OMAF is the first specification which is defined as part of a bigger project currently referred to as ISO/IEC 23090 — Immersive Media (Coded Representation of Immersive Media). It currently has the acronym MPEG-I and we have previously used MPEG-VR which is now replaced by MPEG-I (that still might chance in the future). It is expected that the standard will become Final Draft International Standard (FDIS) by Q4 of 2017. Interestingly, it does not include AVC and AAC, probably the most obvious candidates for video and audio codecs which have been massively deployed in the last decade and probably still will be a major dominator (and also denominator) in upcoming years. On the other hand, the equirectangular projection format is currently the only one defined as it is broadly used already in off-the-shelf hardware/software solutions for the creation of omnidirectional/360-degree videos. Finally, the metadata formats enabling the rendering of 360-degree monoscopic and stereoscopic video is highly appreciated. A solution for MPEG-DASH based on AVC/AAC utilizing equirectangular projection format for both monoscopic and stereoscopic video is shown as part of our solution for VR and 360-degree video.
MPEG Workshop “Global Media Technology Standards for an Immersive Age”
On January 18, 2017 MPEG successfully held a public workshop on “Global Media Technology Standards for an Immersive Age” hosting a series of keynotes from Bitmovin, DVB, Orange, Sky Italia, and Technicolor. Stefan Lederer, CEO of Bitmovin discussed today’s and future challenges with new forms of content like 360°, AR and VR. The slides are available here and MPEG took their feedback into consideration in an update of its 5-year standardization roadmap. David Wood (EBU) reported on the DVB VR study mission and Ralf Schaefer (Technicolor) presented a snapshot on VR services. Gilles Teniou (Orange) discussed video formats for VR pointing out a new opportunity to increase the content value but also raising a question what is missing today. Finally, Massimo Bertolotti (Sky Italia) introduced his view on the immersive media experience age.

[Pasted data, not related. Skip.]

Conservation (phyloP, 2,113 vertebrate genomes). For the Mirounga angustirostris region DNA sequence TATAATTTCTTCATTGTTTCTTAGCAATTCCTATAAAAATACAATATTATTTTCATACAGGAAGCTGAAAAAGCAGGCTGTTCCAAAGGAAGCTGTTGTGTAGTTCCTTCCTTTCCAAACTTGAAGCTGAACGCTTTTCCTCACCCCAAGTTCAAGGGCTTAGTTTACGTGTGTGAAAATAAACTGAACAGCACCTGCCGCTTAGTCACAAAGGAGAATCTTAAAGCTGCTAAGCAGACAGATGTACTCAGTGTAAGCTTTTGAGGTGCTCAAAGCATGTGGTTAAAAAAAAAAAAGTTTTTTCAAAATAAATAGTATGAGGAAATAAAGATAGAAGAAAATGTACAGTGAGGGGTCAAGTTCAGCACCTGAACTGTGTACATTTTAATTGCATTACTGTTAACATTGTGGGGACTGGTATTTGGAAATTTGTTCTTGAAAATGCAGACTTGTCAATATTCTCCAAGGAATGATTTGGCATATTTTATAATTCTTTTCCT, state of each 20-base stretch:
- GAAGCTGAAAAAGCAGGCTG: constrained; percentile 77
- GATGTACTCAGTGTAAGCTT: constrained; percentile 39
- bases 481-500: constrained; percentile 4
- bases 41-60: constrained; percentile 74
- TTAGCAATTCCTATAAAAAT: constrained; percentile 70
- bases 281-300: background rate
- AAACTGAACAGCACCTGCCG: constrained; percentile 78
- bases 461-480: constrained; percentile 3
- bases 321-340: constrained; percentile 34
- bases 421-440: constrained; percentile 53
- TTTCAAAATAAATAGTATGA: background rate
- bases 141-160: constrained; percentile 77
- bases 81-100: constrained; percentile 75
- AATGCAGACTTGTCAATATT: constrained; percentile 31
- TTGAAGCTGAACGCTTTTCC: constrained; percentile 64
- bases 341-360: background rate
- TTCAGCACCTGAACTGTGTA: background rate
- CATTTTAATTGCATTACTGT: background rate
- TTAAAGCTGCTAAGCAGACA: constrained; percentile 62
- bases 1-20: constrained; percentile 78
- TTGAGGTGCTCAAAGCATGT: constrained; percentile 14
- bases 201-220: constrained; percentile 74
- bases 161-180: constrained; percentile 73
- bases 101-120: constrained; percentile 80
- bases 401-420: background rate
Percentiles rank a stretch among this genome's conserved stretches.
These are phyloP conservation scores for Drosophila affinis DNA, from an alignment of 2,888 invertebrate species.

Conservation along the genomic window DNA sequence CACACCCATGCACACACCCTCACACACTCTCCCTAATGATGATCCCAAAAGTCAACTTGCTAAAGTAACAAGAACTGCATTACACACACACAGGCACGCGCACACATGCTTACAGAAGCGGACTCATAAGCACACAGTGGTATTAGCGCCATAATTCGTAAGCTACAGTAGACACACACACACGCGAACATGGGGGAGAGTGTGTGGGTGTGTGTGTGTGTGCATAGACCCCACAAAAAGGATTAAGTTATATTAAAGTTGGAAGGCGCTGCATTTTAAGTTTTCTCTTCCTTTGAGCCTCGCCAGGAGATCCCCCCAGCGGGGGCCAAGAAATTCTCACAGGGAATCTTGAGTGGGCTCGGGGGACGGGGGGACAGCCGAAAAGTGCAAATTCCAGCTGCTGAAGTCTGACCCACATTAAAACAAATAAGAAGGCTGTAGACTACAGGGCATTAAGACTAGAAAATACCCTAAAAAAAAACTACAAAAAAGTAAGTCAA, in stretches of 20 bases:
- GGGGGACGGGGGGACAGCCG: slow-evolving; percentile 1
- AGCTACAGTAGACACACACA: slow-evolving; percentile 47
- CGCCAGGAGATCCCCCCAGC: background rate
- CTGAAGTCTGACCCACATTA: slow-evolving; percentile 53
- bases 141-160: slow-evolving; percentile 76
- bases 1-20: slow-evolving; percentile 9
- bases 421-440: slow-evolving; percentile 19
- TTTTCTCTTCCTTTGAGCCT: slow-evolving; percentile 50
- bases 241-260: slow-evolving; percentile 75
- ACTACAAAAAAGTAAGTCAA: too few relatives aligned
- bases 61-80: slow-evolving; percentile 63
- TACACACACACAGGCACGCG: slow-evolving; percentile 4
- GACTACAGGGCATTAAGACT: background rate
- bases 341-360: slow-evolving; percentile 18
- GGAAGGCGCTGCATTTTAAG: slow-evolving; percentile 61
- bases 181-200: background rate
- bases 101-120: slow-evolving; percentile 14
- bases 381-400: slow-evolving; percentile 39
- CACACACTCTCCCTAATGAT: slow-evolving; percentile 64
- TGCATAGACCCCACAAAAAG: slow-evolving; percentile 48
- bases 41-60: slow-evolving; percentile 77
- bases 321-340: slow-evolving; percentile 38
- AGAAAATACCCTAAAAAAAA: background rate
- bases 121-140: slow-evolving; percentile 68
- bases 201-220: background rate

Overall, the workshop was well attended and as mentioned above, MPEG is currently working on a new standards project related to immersive media. Currently, this project comprises five parts. The first part comprises a technical report describing the scope (incl. kind of system architecture), use cases, and applications. The second part is OMAF (see above) and the third/forth parts are related to immersive video and audio respectively. Part five is about point cloud compression (see below).